Low fidelity wireframes of the desktop and mobile version

Usability study & Insights

The low-fidelity prototype was tested by asking 11 participants to perform 2 tasks and respond to 8 follow-up questions.

The result didn’t report any major usability issues, however, there was room for improvement.

Low fidelity prototype

Improved features from insights

  1. The search bar on the recipe page.
  2. Recipe preview card layout, information & interaction.
Search filter

The search icon next to the main recipe category tabs wasn’t visible nor natural. When asked to find a specific recipe from the recipe page, the majority of users clicked on the search icon from the top navigation bar.

Placing a more visible search input below the headline with a tagline to encourage the user, should lead to a more natural interaction.

Recipe preview card

A current theme was observed when asking the users, “what would help them decide while comparing or choosing a recipe in the preview page”. Excluding the information already there, the majority of participants wanted to see the ingredient and difficulty.

Since the original design could include only the main 3 ingredients, I’ve added more hidden information by making it visible while hovering on the card.

Preview of the approved design, desktop and mobile version

UI Design & High fidelity

To maintain consistency, I developed a design system, to help me stay in line with the brand guideline. This allowed me to quickly update changes to the whole mockup.

😉 Psss! Do you want to know more about how I branded Picky Chickpea? 👉 Check out the case study.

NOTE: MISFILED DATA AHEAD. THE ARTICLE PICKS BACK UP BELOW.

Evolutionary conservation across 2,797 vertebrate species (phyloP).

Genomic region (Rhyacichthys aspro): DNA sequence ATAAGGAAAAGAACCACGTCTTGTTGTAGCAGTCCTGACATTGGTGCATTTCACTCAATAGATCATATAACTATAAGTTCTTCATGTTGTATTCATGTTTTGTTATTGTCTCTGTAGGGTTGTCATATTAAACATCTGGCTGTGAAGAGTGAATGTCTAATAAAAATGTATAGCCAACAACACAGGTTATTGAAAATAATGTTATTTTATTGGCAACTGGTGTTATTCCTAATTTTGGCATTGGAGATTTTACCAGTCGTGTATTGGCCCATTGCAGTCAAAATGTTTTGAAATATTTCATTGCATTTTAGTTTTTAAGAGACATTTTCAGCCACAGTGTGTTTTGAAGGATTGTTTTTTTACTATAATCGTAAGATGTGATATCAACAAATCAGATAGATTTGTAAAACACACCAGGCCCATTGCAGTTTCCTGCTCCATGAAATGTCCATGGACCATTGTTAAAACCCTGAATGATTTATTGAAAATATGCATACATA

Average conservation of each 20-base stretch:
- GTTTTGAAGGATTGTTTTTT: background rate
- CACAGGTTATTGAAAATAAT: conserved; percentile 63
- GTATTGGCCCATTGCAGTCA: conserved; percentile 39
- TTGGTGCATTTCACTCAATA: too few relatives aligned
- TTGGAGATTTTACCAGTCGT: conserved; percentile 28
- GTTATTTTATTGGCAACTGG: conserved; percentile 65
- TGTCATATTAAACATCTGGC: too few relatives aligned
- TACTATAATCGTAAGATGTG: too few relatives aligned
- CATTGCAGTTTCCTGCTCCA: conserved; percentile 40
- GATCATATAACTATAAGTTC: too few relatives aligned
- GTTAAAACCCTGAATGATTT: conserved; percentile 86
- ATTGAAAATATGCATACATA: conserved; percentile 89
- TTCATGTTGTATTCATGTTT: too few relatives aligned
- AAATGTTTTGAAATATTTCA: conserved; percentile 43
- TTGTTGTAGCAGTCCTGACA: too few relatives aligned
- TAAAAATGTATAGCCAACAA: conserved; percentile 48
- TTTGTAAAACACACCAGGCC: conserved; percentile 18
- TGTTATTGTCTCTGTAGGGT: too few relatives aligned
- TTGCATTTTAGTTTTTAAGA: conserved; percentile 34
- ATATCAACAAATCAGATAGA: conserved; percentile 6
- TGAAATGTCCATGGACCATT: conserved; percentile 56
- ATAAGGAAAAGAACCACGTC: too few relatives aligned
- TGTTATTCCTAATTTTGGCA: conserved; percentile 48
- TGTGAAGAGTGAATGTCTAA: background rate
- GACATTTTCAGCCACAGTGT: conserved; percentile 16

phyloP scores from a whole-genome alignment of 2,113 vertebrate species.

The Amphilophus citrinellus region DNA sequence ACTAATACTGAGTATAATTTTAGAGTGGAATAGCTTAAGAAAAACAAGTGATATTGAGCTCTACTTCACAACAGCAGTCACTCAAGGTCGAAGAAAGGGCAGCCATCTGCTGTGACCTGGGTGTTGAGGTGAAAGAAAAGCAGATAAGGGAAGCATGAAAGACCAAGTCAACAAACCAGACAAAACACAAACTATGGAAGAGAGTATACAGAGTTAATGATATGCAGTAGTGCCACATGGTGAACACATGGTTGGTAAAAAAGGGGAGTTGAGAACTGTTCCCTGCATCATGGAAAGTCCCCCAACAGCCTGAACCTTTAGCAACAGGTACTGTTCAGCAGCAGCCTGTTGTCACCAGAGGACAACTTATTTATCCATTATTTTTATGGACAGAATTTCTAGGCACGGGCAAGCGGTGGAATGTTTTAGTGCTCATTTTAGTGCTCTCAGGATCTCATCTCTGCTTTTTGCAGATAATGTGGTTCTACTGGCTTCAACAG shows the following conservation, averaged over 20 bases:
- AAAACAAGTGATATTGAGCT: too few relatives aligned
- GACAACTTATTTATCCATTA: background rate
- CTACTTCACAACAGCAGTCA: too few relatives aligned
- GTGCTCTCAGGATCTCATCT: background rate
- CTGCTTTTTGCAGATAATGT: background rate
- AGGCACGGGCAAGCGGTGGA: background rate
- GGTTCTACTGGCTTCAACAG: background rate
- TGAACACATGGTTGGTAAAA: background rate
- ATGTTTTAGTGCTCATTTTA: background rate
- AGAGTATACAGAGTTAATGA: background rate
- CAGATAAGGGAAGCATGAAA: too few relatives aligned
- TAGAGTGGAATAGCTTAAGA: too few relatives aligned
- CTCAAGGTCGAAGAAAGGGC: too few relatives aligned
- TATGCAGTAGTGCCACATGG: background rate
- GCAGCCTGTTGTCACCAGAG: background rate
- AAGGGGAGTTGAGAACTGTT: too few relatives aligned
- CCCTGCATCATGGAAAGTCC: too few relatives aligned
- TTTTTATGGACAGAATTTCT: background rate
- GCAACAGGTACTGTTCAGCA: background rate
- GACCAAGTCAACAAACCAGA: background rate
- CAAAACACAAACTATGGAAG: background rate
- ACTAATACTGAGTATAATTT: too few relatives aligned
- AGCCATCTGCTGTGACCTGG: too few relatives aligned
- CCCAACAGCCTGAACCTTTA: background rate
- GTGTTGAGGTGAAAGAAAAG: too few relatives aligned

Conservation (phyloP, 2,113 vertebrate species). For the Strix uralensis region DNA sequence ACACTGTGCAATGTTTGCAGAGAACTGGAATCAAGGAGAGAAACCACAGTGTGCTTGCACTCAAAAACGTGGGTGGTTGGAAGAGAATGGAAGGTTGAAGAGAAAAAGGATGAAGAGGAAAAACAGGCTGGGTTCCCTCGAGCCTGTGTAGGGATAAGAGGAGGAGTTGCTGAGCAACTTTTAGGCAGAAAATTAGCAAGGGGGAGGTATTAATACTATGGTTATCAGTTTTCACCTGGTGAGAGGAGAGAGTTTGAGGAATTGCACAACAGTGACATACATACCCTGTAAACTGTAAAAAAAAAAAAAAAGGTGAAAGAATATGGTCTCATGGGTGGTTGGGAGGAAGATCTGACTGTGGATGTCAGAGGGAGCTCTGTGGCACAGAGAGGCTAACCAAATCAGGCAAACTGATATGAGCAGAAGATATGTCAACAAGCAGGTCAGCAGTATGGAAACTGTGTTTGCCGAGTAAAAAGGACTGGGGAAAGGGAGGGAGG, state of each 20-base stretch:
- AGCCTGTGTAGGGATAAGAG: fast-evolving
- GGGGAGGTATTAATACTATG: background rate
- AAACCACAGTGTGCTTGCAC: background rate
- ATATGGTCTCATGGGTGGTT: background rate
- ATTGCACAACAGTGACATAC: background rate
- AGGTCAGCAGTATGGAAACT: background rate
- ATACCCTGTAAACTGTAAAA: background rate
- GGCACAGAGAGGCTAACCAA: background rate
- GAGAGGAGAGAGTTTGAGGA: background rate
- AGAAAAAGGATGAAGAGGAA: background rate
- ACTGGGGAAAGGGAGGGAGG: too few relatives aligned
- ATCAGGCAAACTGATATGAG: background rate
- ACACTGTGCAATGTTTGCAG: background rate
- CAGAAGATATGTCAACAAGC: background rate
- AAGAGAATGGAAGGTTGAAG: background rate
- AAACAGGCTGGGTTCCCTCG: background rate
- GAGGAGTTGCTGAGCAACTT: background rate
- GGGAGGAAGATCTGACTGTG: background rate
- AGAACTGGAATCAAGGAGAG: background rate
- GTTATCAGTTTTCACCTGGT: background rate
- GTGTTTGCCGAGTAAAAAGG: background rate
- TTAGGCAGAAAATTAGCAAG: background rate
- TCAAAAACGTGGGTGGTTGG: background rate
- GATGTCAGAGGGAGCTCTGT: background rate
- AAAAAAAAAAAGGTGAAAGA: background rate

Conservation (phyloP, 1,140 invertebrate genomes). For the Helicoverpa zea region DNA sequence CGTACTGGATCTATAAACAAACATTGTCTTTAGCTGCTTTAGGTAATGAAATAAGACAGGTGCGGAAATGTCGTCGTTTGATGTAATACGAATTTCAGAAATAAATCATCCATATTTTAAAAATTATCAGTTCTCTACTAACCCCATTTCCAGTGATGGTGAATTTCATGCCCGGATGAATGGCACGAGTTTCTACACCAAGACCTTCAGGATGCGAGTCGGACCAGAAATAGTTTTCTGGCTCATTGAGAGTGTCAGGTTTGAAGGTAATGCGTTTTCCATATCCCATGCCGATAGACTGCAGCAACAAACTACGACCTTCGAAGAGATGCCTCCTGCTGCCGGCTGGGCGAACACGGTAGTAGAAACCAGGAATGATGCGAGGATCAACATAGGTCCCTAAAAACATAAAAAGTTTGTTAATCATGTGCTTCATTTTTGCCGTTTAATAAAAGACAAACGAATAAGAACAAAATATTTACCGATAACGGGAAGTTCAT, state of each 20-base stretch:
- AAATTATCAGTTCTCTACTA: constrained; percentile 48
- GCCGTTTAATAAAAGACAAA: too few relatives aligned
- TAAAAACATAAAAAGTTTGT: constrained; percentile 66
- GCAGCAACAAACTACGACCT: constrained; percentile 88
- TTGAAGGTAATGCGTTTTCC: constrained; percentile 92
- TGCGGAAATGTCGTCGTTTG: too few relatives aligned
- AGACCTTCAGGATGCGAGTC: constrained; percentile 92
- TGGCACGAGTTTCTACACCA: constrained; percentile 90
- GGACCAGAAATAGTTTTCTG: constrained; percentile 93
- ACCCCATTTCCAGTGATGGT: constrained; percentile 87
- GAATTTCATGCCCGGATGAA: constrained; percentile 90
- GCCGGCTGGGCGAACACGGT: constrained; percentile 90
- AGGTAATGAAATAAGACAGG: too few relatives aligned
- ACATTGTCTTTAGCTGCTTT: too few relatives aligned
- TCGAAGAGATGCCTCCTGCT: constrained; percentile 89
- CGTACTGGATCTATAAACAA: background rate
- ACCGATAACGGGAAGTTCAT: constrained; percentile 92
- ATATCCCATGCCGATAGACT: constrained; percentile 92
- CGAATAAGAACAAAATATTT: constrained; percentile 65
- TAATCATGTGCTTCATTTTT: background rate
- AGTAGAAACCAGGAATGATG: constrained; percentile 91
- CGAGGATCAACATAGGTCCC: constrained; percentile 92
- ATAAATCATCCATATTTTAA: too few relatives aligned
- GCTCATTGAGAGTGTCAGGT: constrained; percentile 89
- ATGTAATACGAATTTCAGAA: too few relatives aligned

Design system preview of the color palette and typography scale
Design System
A preview of the recipe page template
Recipe page layout
Design system preview, with iconography, tabs and cards
Design System
Recipe card


To bring the site to life I used my preferred tool of choice Webflow, which allows full control over the design and can also be easily implemented with custom code.

Once the design was approved, building the layout was a breeze and I was able to set in place the main 8 pages and 3 collection databases within 5 days.

It required more days to make the layout fully responsive testing it and optimize the site.

Development site structure

Site structure and BEM naming

The challenge
presented itself when building the complex filter function on the recipe page. This was my first time implementing a dynamic filtered database, and I don’t easily give up on approved design, so I had to find a way.  

Writing a custom javascript function seemed to be the best solution but required some extra time and research to make the filter work as desired.

Visit Picky Chickpea website
The client was amazed to see the project live, and how easy it is to add new blog posts.


I will review the KPI in 3/6 months and evaluate what could be improved.

Here are some performances I will take into consideration:
Email Subscribers, Social share, Time on page, Pageviews, Returning visitors and Organic traffic.


Working on this project let me polish up and practice some Javascript. It made me realize even more the importance of having some knowledge of the code.

Every designer should know how things work in the back end to better communicate with the team and understand what could be feasible.

As designers, we are guilty of designing things that are a challenge to built, disregarding the work that comes after us, but knowing how things get built will make the team stronger and more efficient.

I will try to learn more about development on every occasion I can.